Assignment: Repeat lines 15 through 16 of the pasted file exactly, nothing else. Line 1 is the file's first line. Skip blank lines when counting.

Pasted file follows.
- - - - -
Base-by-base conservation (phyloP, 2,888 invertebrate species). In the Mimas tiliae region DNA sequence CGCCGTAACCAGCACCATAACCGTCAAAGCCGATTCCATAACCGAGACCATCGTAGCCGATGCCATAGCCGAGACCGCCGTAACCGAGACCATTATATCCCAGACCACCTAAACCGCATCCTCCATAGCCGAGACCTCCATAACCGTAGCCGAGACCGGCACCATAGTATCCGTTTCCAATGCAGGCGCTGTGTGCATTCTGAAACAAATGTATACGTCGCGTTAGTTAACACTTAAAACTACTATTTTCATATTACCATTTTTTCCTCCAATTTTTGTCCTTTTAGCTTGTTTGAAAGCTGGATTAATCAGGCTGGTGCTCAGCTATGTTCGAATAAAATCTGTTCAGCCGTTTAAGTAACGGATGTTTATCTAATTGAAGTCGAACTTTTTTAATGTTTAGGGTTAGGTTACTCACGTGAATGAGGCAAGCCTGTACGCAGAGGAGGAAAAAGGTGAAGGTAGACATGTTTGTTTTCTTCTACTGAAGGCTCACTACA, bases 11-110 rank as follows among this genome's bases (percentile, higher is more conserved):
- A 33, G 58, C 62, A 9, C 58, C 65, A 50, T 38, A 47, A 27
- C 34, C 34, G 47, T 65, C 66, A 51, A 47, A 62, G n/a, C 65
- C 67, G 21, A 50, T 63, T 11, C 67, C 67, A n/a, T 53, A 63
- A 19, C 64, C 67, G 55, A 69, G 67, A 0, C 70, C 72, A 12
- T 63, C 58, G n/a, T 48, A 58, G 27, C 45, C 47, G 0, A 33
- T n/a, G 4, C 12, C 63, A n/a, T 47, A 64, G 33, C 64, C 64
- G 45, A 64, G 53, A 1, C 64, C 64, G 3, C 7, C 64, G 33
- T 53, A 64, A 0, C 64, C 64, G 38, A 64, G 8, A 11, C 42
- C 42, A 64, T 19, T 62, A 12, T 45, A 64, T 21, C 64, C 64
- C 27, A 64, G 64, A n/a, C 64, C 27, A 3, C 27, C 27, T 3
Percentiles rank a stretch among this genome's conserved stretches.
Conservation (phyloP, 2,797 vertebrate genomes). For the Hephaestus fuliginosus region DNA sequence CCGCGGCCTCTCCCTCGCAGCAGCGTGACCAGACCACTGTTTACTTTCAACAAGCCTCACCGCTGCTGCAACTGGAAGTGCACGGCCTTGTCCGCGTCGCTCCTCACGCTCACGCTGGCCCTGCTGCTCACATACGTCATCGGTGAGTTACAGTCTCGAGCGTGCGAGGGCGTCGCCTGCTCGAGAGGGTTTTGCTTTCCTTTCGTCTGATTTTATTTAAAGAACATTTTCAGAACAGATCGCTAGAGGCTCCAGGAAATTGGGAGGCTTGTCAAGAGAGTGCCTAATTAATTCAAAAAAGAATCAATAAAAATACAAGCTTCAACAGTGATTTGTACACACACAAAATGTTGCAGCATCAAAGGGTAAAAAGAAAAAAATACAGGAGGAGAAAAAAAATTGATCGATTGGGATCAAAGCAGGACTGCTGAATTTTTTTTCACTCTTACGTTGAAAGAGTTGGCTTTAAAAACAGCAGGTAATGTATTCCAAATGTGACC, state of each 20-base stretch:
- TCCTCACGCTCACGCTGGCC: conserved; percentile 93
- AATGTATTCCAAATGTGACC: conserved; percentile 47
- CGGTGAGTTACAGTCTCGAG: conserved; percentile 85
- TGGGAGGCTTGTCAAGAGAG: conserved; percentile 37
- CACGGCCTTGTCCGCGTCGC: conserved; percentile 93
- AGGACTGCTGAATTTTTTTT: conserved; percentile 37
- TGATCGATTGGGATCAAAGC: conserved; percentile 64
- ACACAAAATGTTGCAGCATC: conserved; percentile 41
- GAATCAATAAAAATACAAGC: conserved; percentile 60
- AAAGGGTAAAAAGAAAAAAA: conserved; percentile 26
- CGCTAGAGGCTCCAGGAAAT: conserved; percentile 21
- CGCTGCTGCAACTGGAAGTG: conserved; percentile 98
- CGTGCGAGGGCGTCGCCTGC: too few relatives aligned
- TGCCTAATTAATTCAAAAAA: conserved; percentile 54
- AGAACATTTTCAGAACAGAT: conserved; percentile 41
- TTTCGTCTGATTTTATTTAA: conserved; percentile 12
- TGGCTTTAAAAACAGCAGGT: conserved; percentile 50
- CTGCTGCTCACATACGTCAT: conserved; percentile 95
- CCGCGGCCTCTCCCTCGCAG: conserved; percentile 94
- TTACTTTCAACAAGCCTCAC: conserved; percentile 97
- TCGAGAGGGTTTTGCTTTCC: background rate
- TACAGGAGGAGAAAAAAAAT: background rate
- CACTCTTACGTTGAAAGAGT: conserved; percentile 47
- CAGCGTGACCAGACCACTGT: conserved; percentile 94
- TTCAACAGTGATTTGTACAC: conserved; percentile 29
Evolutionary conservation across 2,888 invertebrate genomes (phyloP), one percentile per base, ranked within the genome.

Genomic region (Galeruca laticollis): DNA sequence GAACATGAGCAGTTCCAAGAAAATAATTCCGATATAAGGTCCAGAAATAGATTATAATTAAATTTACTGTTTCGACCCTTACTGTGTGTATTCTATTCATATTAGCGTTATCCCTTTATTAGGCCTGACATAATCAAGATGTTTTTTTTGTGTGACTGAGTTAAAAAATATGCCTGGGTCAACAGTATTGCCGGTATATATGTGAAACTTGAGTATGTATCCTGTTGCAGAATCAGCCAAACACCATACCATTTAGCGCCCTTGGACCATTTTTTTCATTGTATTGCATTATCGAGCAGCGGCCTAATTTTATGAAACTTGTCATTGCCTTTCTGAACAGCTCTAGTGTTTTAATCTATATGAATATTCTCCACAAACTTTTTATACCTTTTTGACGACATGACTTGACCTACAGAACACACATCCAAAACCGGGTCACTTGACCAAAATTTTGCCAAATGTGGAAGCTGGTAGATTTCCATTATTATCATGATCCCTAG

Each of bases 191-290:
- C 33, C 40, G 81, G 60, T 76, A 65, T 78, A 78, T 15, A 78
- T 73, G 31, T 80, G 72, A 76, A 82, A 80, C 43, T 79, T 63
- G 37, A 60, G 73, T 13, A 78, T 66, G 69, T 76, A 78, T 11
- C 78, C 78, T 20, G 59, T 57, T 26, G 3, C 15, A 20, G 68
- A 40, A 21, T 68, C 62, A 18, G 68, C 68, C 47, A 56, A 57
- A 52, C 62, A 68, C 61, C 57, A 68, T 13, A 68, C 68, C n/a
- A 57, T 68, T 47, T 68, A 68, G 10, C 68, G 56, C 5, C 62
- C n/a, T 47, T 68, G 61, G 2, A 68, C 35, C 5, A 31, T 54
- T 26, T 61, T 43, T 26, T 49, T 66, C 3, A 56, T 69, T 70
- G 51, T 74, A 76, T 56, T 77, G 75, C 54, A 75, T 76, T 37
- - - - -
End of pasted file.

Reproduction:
- AATGTATTCCAAATGTGACC: conserved; percentile 47
- CGGTGAGTTACAGTCTCGAG: conserved; percentile 85